“What a huge victory and cause for celebration!” exclaimed Bossier Schools Superintendent Mitch Downey. “Congratulations to these schools, students and their coaches. All the time, effort, focus and passion paid off and we could not be more proud and excited.” 

A victory party for Bossier Parish archery teams will be held at 5:30 p.m. Tuesday, July 30 in the Benton Middle School gym, 6140 Hwy 3, Benton, LA. Everyone is invited to attend the celebration. 

Posted 7/29/19

 

Photo of Lisa Burns holding Principal of the Year plaqueIt was a big weekend in Baton Rouge, where Bossier Parish principal Lisa Burns took center stage at the 13th Annual Cecil J. Picard Educator Excellence Awards, where she was named the 2020 Louisiana Elementary Principal of the Year.   

Burns has served as an educator in Bossier Parish for 22 years and is currently the Principal of W.T. Lewis Elementary, where she began her journey in administration as the school’s first Assistant Principal. Maintaining a standard of excellence, the school has earned an “A” rating each year of her principalship, and in 2018 W.T. Lewis was recognized as a Top Gains School and an Equity Honoree. 

Recognized in her community as a passionate and innovative leader, Burns is committed to making school a place where children not only reach high levels of success, but where they are loved, supported and surrounded by inspired and empowered educators who work together to help every child succeed. Ignited by this vision and her calling as an educator, Mrs. Burns unleashed the power of “WE” at W.T. Lewis and transformed the school’s culture.  She consistently seeks opportunities to reflect and grow as a leader, while placing teacher professional development at the top of her priorities as a principal, understanding that the teacher is the most influential factor in a child’s education and success.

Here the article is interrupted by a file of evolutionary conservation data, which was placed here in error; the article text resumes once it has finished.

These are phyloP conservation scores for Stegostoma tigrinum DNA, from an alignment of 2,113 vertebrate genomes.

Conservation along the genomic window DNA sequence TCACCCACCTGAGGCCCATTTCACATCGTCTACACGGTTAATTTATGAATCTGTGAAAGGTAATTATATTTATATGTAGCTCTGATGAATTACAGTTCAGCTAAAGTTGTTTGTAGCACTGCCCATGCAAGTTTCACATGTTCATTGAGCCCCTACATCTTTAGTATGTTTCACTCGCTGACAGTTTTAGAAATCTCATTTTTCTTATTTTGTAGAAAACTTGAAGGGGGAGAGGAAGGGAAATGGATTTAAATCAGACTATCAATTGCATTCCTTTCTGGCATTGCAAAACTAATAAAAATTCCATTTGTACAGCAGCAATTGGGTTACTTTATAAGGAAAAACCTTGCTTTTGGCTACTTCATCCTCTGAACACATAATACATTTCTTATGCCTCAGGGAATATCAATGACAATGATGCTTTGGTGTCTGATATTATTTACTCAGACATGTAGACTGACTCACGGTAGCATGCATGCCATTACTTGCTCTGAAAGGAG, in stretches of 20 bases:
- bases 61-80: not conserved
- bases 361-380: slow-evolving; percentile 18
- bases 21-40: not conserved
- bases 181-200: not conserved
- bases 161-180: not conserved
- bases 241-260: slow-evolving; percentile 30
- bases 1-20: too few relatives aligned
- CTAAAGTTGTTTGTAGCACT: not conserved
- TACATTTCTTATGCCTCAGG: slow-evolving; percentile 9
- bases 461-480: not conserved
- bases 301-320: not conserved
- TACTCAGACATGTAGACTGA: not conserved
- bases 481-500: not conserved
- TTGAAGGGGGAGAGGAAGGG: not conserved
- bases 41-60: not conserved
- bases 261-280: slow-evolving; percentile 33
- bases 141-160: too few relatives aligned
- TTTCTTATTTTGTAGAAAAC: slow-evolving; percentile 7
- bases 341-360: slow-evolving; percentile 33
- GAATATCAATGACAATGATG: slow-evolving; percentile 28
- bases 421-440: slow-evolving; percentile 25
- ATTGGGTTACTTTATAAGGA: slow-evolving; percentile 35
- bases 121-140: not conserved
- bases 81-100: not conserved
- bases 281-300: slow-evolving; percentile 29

As Louisiana Elementary Principal of the Year, Burns plans to share how she evolved as a leader and inspired positive change at her school after serving as one of the school’s leaders for almost a decade.  She aspires to energize principals, inspiring them to lead with passion and purpose and supporting them in unleashing the power of “WE” that also lies within their schools.